timeline item
Results
Here is the information we have
on the item you selected
More like this
NEW SEARCH
| |
sign up for our newsletter
© 2017 Engineering Timelines
engineering-timelines@severalworld.co.uk
engineering timelines
explore ... how   explore ... why   explore ... where   explore ... who  
home  •  NEWS  •  search  •  FAQs  •  references  •  about  •  sponsors + links
Home of Robert Stephenson, site of
35 Gloucester Square, London W2, UK
associated engineer
Robert Stephenson
date  1847 - 1859
era  Victorian  |  category  Home of Engineer  |  reference  TQ269811
Robert Stephenson's home during the final years of his life was in Paddington, London. He has been called the greatest engineer of the 19th century, and is remembered chiefly for his ground-breaking works on railways and bridges. His death occurred soon after that of his friend and professional rival Isambard Kingdom Brunel (1806-59). Stephenson lies alongside Thomas Telford (1757-1834) in the nave of Westminster Abbey.
Robert Stephenson (1803-59), the only surviving child of pioneering railway engineer George Stephenson (1781-1848) and Frances Henderson (1769-1806), was destined to carry his father’s work to the next level — making the railway a viable transport choice for goods and passengers.
On leaving school, Robert was apprenticed to mining and locomotive engineer Nicholas Wood (1795-1865). In 1821, he helped to survey the route of the Stockton & Darlington Railway (opened 1825).
He was managing partner of Robert Stephenson & Co in Newcastle, manufacturing steam engines and other iron machinery, worked with his father at the railway company George Stephenson & Son and spent three years (1824-7) managing mineral mines in Colombia.
He advanced locomotive design, winning the 1829 Rainhill Trials with Rocket, proving steam locomotion could be used to power the Liverpool & Manchester Railway.
In 1847, he was elected the Conservative member of parliament for Whitby, holding the seat until his death. Soon afterwards he changed his London residence from 15 Cambridge Square (TQ271812) to 34 Gloucester Square, a short distance south west.
With William Fairbairn (1789-1874) he developed bridges of wrought iron tubes, such as the Conwy Tubular Bridge (1848) and Britannia Bridge (1850), both in Wales. He designed the High Level Bridge in Newcastle and the Royal Border Bridge in Berwick upon Tweed, both on the east coast main line between London and Edinburgh, opened in 1850.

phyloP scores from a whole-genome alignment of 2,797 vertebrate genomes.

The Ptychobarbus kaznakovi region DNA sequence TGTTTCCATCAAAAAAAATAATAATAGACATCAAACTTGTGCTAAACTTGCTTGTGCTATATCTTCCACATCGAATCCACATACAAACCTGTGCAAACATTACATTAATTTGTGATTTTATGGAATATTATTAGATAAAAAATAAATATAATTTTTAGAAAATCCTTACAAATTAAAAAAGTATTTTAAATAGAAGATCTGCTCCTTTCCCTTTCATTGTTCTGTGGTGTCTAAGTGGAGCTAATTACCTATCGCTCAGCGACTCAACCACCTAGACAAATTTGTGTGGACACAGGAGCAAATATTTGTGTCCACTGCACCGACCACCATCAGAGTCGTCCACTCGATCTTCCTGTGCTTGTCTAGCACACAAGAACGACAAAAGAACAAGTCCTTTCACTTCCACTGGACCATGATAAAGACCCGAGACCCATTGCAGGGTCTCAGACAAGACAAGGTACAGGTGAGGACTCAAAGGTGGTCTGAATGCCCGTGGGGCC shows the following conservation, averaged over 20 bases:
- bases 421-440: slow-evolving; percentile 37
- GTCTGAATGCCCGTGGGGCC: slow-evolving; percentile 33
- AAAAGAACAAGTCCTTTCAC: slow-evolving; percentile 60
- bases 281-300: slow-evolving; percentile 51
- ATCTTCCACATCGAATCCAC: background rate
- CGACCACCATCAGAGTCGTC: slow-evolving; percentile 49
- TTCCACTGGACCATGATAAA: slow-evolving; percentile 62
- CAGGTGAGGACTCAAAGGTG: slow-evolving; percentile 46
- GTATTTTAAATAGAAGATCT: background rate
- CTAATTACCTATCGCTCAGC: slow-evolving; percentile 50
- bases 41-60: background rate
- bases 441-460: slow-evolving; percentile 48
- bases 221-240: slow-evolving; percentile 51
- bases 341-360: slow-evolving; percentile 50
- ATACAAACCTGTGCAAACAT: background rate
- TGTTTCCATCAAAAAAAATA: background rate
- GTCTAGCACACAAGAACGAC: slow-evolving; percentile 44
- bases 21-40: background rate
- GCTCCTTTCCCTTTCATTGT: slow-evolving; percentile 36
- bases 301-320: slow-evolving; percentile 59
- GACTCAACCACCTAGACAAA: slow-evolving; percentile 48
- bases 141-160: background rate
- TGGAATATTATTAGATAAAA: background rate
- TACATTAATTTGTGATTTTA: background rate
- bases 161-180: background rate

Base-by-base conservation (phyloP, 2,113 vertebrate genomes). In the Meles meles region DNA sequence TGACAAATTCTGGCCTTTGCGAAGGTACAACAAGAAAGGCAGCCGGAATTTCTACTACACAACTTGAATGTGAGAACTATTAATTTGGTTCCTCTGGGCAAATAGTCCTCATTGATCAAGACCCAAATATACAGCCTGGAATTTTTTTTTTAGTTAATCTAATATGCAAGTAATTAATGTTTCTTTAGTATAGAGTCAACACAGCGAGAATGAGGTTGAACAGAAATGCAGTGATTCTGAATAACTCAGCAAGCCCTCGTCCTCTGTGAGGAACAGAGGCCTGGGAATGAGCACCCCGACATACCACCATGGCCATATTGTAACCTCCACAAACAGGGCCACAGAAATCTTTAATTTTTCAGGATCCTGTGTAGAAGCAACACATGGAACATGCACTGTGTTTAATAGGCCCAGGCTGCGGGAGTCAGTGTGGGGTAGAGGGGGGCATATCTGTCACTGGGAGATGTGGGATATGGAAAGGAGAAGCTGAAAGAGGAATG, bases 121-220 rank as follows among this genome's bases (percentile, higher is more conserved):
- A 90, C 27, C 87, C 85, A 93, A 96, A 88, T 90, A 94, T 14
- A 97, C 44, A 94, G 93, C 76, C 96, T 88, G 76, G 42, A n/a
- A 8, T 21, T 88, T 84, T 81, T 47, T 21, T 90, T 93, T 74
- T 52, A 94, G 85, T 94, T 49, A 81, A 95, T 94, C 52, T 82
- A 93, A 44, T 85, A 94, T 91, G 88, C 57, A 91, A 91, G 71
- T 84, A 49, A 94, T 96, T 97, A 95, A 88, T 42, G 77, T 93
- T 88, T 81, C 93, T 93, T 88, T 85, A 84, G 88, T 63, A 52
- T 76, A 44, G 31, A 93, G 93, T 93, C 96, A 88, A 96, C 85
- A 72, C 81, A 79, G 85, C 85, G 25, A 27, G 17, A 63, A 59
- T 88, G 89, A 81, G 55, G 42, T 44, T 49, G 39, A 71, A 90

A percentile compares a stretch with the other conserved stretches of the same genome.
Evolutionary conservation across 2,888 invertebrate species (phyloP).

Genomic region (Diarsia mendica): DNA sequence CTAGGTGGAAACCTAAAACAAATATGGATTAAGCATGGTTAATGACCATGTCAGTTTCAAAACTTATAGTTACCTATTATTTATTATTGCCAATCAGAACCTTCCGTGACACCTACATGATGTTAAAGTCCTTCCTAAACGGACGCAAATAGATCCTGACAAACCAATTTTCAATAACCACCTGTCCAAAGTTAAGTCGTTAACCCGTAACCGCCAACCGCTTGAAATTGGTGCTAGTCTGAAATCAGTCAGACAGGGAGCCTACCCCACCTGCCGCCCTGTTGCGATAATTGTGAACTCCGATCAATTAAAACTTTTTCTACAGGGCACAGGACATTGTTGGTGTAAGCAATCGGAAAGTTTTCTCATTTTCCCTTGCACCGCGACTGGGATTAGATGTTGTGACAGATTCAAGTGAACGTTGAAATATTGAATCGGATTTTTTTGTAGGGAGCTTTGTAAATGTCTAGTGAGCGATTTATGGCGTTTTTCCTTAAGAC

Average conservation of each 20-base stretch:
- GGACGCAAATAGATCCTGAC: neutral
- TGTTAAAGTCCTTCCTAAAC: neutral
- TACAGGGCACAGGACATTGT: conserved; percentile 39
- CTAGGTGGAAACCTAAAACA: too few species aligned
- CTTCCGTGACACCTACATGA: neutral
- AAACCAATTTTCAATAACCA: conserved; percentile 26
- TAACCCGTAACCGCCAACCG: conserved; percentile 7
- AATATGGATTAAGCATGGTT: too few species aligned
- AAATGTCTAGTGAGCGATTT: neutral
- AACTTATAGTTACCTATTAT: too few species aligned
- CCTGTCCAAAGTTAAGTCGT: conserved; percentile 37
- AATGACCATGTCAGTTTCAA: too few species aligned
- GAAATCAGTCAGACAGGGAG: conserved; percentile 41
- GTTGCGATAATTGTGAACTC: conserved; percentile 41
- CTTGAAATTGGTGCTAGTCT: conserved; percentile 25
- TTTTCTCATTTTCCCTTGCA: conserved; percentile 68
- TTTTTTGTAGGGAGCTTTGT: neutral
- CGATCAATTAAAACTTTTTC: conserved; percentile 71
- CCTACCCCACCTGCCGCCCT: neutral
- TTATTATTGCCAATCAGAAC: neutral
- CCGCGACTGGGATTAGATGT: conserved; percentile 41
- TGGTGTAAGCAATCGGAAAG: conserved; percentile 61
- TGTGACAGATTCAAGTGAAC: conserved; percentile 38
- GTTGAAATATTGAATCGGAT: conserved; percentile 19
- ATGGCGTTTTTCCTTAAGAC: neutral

Robert served as president of the Institution of Mechanical Engineers in 1849-53 and president of the Institution of Civil Engineers in 1855-7. However, he published few papers — his most important contribution to scientific literature is probably his article Iron Bridges in the eighth edition of the Encyclopaedia Britannica (1853-60).
He also built railways in Belgium, Norway, Egypt, Canada and France. However, his hard work took a toll on his health. He suffered recurrent liver problems and was afflicted with Bright’s disease (a kidney disorder).
In September 1859, he boarded his yacht Titania, bound for Norway, but had to return early after a severe attack of jaundice. He died at home in Gloucester Square on 12th October 1859, four days before his 56th birthday.
On 22nd October 1859, he was given an almost regal funeral. His remains were interred beside Telford in the central part of the nave of Westminster Abbey. The inlaid brass portrait on his gravestone was designed by Sir George Gilbert Scott (1811-78) and its inscription reads:
SACRED TO THE MEMORY OF ROBERT STEPHENSON M.P. D.C.L. F.R.S. etc. LATE PRESIDENT OF THE INSTITUTION OF CIVIL ENGINEERS WHO DIED 12th OCTOBER A.D. 1859 AGED 56 YEARS
In 1862, a stained glass window was erected near Robert’s grave, designed by William Wailes (1808-81) and amended by Scott. In 1934, the window was moved to the north choir aisle and its original coloured background changed to plain glass. It features his bridges over the Nile, the St Lawrence in Canada, the Tyne and the Menai Straits, along with portrait heads of his father, Telford, John Smeaton (1724-1792), Robert himself, James Watt (1736-1819) and John Rennie (1761-1821). The inscription reads:
Robert Stephenson MP, DCL, FRS 1803-1859 President of the Institution of Civil Engineers son of George Stephenson 1781-1848 Father of Railways
In 1905, a commemorative plaque was erected on his house at 34 Gloucester Square. The building was demolished and rebuilt in the 1930s, and the plaque was refixed in 1937. The layout of the residences had been changed, so that site of Robert’s home is now number 35 Gloucester Square.
Research: ECPK
bibliography
"Obituary. Robert Stephenson, (Past President and Vice-President), 1803-1859", Minutes of the Proceedings of the ICE, Vol.19, pp.176-182, London, 1860
http://openplaques.org
www.blueplaqueplaces.co.uk
www.british-history.ac.uk
www.english-heritage.org.uk
www.westminster-abbey.org
reference sources   DNBSmiles3BDCE2
Location

Home of Robert Stephenson, site of